'Some Days, I Feel Like the Grim Reaper'

By Del Quentin Wilber
Washington Post Staff Writer
Friday, October 21, 2005

Panning his flashlight inside the darkened Northeast Washington rowhouse, D.C. police detective Chris MacWilliams examines knee-high heaps of newspapers and magazines on the floor. Some are from the 1970s. He pokes through a stack of unopened bills.

The investigator turns to the kitchen and opens the refrigerator. The shelves are empty. The house lights don't work, and dust floats like snowflakes in the flashlight's beam. Flies, hundreds of them, are buzzing and bouncing off window shades. That's why MacWilliams is here: Neighbors called about the flies.

He creaks up the stairs, and when he reaches the bedroom he finds what he expected: a corpse. The dead man is half-resting on a bare mattress; his skin looks like leather. The detective digs through some drawers and finds ear plugs, ear wax remover and hundreds of cotton swabs. "He was probably hearing voices," MacWilliams surmises.

This is the kind of police investigation that the public rarely hears about and that few inside the force are eager to conduct. Tracking down the bodies of people who die naturally or take their own lives can be emotionally draining, physically uncomfortable, lonely.

"We just drive around the city, and nobody knows who we are," says MacWilliams, a plainclothes officer who travels in an unmarked car. "Some days, I feel like the Grim Reaper."

MacWilliams is one of four detectives on the D.C. police department's natural death squad, a unit that sees more bodies than any other on the 3,800-member force.

Assigned to investigate deaths that are not suspected homicides, the squad handled more than 800 of the city's nearly 4,000 deaths reported to the D.C. medical examiner last year: cases involving strokes, heart attacks, industrial accidents, drownings and suicides.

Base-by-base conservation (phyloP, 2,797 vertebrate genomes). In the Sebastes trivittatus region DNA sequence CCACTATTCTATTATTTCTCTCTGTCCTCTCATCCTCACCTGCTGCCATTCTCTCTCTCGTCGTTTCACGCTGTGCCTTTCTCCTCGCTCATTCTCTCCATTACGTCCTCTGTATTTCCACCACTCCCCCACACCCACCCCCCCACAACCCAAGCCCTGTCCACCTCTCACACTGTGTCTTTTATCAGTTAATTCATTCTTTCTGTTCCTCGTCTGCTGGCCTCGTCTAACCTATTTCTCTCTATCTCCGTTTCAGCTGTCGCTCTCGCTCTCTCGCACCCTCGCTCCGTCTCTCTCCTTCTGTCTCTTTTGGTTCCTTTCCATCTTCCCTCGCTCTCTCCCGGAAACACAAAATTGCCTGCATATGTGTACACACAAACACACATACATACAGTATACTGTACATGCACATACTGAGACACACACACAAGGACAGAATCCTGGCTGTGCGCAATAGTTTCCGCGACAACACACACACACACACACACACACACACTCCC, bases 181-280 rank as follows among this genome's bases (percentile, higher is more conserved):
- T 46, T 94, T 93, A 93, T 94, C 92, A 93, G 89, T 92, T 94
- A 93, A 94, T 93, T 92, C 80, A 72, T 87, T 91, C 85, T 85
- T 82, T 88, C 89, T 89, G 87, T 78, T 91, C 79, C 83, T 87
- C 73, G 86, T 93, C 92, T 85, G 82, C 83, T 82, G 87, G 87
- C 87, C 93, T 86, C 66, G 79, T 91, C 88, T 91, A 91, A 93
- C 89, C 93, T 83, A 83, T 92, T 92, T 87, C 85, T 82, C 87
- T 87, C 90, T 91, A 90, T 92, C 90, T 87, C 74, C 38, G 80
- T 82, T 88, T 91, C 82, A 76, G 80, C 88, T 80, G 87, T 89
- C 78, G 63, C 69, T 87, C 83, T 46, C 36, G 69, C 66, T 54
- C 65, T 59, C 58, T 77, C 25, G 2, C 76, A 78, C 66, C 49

Disbanded in the mid-1990s, the unit was reestablished two years ago. Police officials hoped it would streamline death investigations and give homicide detectives, who had been handling such cases, more time to work on killings.

MacWilliams and his partners, all former homicide detectives, had grown tired of murder, fatigued by uncooperative witnesses and long hours. The natural death squad promised more regular shifts and more time with their families. Still, they have found that the work is harder than they imagined. They talk about how the stink of death clings to their skin, hair and clothes, how it sometimes lingers in their nostrils for days.

"It's like they don't want you to forget them," says MacWilliams of the departed. "You can't really explain it."

It's like death's film "just latches onto you and won't let go," he says.

Most of the city's deaths occur in hospitals or under a doctor's care and do not require autopsies or investigations. Even homicide detectives can go months without seeing a corpse because, unlike in the television dramas, by the time they arrive at the crime scene, an ambulance crew often has removed the body.


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